Nesvizh currently is located in Baranovichi oblast, Minsk guberniya (province) in Belarus, in the former Soviet Union. It is located at 53'13o latitude and 26'40o longitude, 59.9 miles southwest of Minsk. During the period 1921 to 1939, the town was part of the Republic of Poland.
The town historically was owned by the princely Radzivill family. There are references to Jews living in Nesvizh as early as the early 16th century. In 1589, Radzivill granted the Jews certain rights subordinate to the jurisdiction of the prince. Nesvizh was assigned in 1623 to the Brest-Litovsk province by The Lithuanian Council but just 11 years later became capital of its own province. Nesvizh was a center for fairs, and dayyanim were sent there from all Lithuanian communities.
According to a council decision of 1634, the Nesvizh representative was one of the five men who determined the amount of funds required "to wreak vengeance for murder" referring to a blood libel against the Jews. Of the 60,000 zlotys demanded as poll tax from the whole of Lithuanian Jewry in 1721, the council fixed the share of Nesvizh and the neighboring town of Sverzen* at 1,000 zlotys, as against 1,100 zlotys imposed on Vilna. The Lithuanian Council convened there in 1761, giving the town considerable influence.
The Jewish population of Nesvizh grew rapidly through the 19th century. In 1811, 153 of the 716 Jews in Nesvizh, were craftsmen, including 91 needleworkers, 21 tanners, and 13 barbers. By 1878, the Jewish community had grown to 5053 (72.7% of the total population); 4,678 (55.4%) in 1897; 5,344 (53%) in 1914. As of the 1921 census, the Jewish population had fallen to 3,346 (48.9%).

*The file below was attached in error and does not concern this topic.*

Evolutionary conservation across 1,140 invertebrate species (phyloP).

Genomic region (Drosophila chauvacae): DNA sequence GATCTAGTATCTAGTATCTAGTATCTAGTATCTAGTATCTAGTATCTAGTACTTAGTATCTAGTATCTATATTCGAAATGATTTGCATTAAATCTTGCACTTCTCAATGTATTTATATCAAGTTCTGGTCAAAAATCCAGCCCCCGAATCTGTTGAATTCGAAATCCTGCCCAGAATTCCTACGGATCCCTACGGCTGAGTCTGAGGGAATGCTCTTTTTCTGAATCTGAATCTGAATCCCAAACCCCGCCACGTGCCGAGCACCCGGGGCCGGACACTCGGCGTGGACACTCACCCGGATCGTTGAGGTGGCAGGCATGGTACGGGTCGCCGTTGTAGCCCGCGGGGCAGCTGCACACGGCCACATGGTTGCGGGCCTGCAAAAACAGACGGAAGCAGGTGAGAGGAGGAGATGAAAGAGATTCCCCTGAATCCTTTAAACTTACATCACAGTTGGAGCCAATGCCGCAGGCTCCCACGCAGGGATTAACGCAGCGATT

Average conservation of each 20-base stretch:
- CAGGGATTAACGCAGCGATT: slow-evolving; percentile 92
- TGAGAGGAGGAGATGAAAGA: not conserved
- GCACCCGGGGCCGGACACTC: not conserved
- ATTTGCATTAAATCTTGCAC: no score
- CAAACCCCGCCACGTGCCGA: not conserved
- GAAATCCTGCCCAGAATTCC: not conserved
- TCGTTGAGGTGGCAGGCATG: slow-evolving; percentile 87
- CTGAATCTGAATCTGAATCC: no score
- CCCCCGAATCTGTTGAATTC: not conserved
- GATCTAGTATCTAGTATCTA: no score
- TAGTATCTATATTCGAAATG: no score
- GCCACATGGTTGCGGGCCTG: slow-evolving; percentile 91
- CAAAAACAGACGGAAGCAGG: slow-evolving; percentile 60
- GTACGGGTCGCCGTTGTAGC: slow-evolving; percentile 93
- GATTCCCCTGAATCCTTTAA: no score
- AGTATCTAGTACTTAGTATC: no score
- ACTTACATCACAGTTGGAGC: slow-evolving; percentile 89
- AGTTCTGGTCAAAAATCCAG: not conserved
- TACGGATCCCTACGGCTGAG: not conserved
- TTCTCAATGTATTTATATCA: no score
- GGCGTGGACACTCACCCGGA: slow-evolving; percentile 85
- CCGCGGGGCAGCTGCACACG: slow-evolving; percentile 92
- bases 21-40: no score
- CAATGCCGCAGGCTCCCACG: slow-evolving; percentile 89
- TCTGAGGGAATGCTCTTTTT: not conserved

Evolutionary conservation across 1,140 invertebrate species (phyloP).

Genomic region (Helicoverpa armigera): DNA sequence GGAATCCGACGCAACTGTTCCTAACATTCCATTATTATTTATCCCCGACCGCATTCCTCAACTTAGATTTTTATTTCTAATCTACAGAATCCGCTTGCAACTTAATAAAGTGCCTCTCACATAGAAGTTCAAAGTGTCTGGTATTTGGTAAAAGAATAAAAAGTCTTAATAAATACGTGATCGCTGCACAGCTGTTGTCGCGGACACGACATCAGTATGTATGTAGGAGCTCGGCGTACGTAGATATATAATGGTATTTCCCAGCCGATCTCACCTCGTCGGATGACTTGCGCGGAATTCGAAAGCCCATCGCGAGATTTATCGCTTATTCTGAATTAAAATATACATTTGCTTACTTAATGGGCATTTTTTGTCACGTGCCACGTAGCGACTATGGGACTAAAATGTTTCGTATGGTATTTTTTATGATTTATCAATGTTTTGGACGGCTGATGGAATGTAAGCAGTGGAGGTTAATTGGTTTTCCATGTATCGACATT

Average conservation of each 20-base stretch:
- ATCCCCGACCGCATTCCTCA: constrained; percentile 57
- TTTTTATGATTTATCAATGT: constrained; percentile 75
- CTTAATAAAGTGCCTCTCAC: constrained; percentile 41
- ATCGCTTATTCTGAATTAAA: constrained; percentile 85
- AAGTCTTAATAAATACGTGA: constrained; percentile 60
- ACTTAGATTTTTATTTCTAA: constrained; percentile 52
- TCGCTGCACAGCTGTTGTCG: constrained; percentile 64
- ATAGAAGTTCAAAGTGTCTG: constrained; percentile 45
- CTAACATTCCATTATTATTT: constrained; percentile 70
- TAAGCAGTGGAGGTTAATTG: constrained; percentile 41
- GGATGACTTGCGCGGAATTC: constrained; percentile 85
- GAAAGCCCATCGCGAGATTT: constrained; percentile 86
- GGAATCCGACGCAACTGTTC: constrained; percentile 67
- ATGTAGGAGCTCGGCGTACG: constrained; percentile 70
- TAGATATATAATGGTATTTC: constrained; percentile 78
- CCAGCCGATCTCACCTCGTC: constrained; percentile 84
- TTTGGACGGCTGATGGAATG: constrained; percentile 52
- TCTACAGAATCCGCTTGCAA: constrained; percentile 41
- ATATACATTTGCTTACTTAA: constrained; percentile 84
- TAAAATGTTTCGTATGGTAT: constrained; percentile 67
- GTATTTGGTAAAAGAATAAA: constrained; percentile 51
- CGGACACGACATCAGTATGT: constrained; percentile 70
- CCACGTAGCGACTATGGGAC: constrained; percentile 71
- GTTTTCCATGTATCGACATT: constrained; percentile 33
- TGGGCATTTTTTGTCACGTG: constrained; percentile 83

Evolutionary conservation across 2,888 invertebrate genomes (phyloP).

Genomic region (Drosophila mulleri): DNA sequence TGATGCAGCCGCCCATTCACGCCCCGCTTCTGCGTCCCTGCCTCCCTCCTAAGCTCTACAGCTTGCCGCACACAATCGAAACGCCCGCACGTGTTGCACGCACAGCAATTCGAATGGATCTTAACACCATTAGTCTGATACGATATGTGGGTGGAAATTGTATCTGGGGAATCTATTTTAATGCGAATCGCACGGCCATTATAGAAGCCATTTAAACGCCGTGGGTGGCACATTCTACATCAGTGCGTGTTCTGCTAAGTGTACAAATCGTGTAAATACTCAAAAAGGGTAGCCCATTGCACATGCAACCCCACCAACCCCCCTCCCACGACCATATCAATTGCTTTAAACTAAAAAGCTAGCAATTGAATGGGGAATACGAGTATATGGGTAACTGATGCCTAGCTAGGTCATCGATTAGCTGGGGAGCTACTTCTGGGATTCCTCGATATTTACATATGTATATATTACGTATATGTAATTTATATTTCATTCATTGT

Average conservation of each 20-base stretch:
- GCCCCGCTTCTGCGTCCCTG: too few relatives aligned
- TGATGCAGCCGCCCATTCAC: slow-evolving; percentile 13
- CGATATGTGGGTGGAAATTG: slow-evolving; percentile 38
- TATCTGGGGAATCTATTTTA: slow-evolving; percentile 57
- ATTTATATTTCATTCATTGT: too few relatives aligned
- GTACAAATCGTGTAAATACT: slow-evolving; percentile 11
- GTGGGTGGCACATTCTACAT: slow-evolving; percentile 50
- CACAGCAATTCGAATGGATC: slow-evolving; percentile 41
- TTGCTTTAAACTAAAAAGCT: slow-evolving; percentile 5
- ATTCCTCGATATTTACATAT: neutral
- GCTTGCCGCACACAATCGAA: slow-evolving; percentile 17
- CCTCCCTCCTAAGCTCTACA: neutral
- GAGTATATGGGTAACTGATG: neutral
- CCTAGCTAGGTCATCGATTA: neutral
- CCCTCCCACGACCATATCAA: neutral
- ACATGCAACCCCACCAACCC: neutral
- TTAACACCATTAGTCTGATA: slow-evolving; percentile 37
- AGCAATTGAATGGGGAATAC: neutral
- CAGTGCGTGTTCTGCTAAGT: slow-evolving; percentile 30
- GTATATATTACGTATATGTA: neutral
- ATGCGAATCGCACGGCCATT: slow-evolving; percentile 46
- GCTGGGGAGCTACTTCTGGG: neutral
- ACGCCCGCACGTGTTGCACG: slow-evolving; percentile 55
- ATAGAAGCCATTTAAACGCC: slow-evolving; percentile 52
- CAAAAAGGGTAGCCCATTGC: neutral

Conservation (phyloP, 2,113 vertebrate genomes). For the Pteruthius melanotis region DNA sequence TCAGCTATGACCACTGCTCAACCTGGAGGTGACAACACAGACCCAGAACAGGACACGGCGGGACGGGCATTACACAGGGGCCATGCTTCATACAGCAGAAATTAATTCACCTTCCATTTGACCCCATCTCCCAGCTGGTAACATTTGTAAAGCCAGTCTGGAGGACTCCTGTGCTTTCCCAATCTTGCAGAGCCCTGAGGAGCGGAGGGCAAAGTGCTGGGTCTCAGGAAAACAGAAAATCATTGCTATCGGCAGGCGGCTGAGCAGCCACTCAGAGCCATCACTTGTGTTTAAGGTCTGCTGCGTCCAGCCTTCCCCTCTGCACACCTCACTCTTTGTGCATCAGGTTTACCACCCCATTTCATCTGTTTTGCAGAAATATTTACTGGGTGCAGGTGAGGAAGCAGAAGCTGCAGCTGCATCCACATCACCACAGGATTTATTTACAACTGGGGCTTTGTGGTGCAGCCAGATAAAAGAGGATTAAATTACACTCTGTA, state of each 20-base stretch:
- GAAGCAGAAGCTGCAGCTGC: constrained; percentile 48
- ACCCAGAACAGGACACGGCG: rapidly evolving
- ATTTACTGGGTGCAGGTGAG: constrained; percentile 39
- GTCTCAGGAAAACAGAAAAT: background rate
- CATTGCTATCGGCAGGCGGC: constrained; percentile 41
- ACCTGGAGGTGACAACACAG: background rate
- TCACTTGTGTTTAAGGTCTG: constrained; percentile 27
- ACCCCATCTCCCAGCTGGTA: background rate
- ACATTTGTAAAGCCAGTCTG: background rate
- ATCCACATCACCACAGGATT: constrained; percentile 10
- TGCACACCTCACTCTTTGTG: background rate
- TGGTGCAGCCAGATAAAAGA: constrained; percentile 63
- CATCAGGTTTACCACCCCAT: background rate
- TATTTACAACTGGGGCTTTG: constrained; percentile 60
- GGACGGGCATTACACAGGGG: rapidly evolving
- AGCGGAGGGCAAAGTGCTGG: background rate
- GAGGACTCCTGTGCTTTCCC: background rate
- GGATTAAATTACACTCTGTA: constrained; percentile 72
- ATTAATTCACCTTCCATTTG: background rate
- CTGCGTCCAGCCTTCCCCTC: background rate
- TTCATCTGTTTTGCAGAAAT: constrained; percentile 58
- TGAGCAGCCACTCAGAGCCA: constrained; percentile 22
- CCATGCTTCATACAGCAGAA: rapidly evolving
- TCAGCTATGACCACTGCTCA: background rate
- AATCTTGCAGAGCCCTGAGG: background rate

As indicated by the Merchant Business Book of Addresses in Poland, 1925, Jews were engaged in a wide variety of occupations. Besides commerce and crafts, occupations engaged in by Nesvizh's Jews were horticulture and market gardening, including marketing of agricultural products. It also had a textile factory, a sawmill, and a cooperative Jewish bank.
Nesvizh was known as a center for Jewish learning, and had many other important Jewish institutions. Among the well-known rabbis who officiated in the community at various times were Isaac Elhanan Spektor and Samuel Avigdor "Tosfa'ah." The last rabbi (1941) was Yitzhak Isaac Rabinovitch. Joseph Baer Soloveichik and Pinhas Rozovski were natives of Nesvizh. The community had a yeshivah, a Hebrew school and kindergarten, and a Yiddish school. A branch of Hovevei Zion was founded in 1871 and revived in 1888. There was considerable zionist activity and in the 1930s Ha-Shomer ha-Za'ir maintained a training farm in Nesvizh. An association of Jewish craftsmen originally known as Po'alei Zedek was founded in 1908 and there was also a branch of the Bund and Jewish members of the Communist Party.